Secret E-Diary

Now is the winter of our discontent

God bless us, everyone.
March 9, 2020 – 
Charles Dickens, A Christmas Carol

 

What a difference a month makes! From our preoccupations with Brexit and economic revival to the Coronavirus and world panic. Hetty has been reading a book about Henry VIII and came across the ‘sweating sickness’ which made periodic appearances in England between 1485 and 1551. It was considerably more threatening than the present virus as far as we know. Something nagged in my mind about 1485. Then I remembered; it was the year in which Richard III, the last Plantagenet king met his death, at the Battle of Bosworth Field probably not saying: ‘A horse! A horse! My kingdom for a horse.’

I mentioned this to Hetty. ‘William,’ she said, ‘you are such a scholar.’ I was rather startled. I learnt my kings and queens as a schoolboy and had been embarrassed how slowly it had come to me. ‘Do you have a theory? Do you think it was punishment for Richard usurping the throne and killing the princes in the Tower?’ I said I thought probably not. I wished I had never mentioned it, as Hetty subsequently seemed to be telling everyone in Chambers. She has more time on her hands now since employing a groom for her beloved horses.

It appeared my historical interests had reached the ears of Roderick Twist, one half of the trimming Twist brothers who could never reach any decision about anything without seeing which way the wind was blowing. He bearded me in my room clutching a sheaf of papers. ‘Afternoon, William,’ he said. ‘I hear you are investigating mediaeval viruses.’ I gave him a long look. ‘I was tasked with drawing up a protocol to guide Chambers on containing any risk during the present emergency,’ he said. ‘Tasked by whom?’ ‘The General Management Committee.’ ‘Don’t I chair it?’ I enquired. ‘We used the emergency procedure, William, to deal with a crisis. We didn’t want to trouble you as it appeared you fitted the profile of someone particularly at risk due to age. Anyway, here is the fruit of our researches.’

I was left to peruse the master plan which seemed to involve everybody working from home especially if they were in a particular risk group. I began to wonder if this was a soft coup in which I was confined to my bedroom whilst the Twists assumed power. Paddy Corkhill, whom I considered to be at far greater risk than I, took me to a nearby hostelry for what he termed a glass of disinfectant and which turned out to be an antiseptic-tasting malt whisky. ‘I mean you don’t have any symptoms or anything like that do you? he asked. ‘No,’ I said, clearing my throat of the tickle I had just noticed.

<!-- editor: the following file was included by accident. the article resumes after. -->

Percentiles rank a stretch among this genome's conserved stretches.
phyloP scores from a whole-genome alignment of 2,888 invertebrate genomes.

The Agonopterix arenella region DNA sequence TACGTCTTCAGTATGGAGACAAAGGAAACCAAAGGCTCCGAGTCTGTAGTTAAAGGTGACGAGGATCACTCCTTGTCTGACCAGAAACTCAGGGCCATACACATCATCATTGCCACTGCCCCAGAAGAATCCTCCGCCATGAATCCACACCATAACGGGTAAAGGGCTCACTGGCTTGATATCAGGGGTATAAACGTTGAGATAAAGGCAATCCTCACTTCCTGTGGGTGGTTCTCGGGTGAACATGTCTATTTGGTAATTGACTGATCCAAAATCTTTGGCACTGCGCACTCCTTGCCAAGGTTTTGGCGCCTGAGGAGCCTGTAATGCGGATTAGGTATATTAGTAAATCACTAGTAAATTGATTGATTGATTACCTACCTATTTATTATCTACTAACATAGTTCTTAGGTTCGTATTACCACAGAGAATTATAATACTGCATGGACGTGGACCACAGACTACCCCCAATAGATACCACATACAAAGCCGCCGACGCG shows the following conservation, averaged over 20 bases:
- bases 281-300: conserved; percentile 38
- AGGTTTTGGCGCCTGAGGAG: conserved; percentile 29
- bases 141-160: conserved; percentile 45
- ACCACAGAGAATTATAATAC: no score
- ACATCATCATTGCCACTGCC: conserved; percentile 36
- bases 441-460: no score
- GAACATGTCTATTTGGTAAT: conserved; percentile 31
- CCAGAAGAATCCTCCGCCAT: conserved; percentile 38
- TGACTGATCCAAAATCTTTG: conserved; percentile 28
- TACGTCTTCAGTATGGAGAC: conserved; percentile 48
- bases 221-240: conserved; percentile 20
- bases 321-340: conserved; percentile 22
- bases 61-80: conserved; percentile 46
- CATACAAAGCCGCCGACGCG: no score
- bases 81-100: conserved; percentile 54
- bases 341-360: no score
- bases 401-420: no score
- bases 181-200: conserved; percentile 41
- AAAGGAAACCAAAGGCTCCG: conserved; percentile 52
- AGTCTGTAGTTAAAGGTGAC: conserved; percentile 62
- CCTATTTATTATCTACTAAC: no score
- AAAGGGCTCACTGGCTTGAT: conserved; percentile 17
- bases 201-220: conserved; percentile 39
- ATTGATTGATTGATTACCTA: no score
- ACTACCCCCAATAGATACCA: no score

It was almost a relief to go to court the next morning, where the judge conducted a masterly directions’ hearing and then had us all in her room for a cup of coffee. ‘Of course,’ she said, ‘I didn’t mention the obvious. That might delay the trial if …well, I am sure you see.’ We left her room, thinking we might have seen. The Bar Mess was considering whether barristers would be paid if trials were postponed, to encourage us to do the right thing. Several younger barristers were working out how much court work could be conducted digitally from the comfort of our own homes. ‘Shhh!’ said a junior barrister of my vintage, ‘don’t give the government ideas or else they will make it permanent, to save money.’

I returned quietly to Chambers and looked up some more information on the sweating sickness of 1485. Apparently, there is a chronicle that suggests it was the excuse Lord Stanley gave Richard III for not joining forces with him at Bosworth, a sort of mediaeval self-isolating, although we know that like the Twists, he was really waiting to see who looked likely to win. I also discovered a body of opinion that did not think it was caused by divine punishment or foreign mercenaries brought over by the future Henry VII but was in fact the result of anthrax in sheep. When I mentioned this to Hetty Briar-Pitt she went mad. ‘That’s right,’ she said. ‘Blame it on the poor animals!’

As I put my head on the pillow that night, I turned over in my mind all the uncertainties of our own predicament during this eerie calm before the storm and of what this thing might bring to us in many different ways and did something I had not done since childhood. I said a little prayer for us all.

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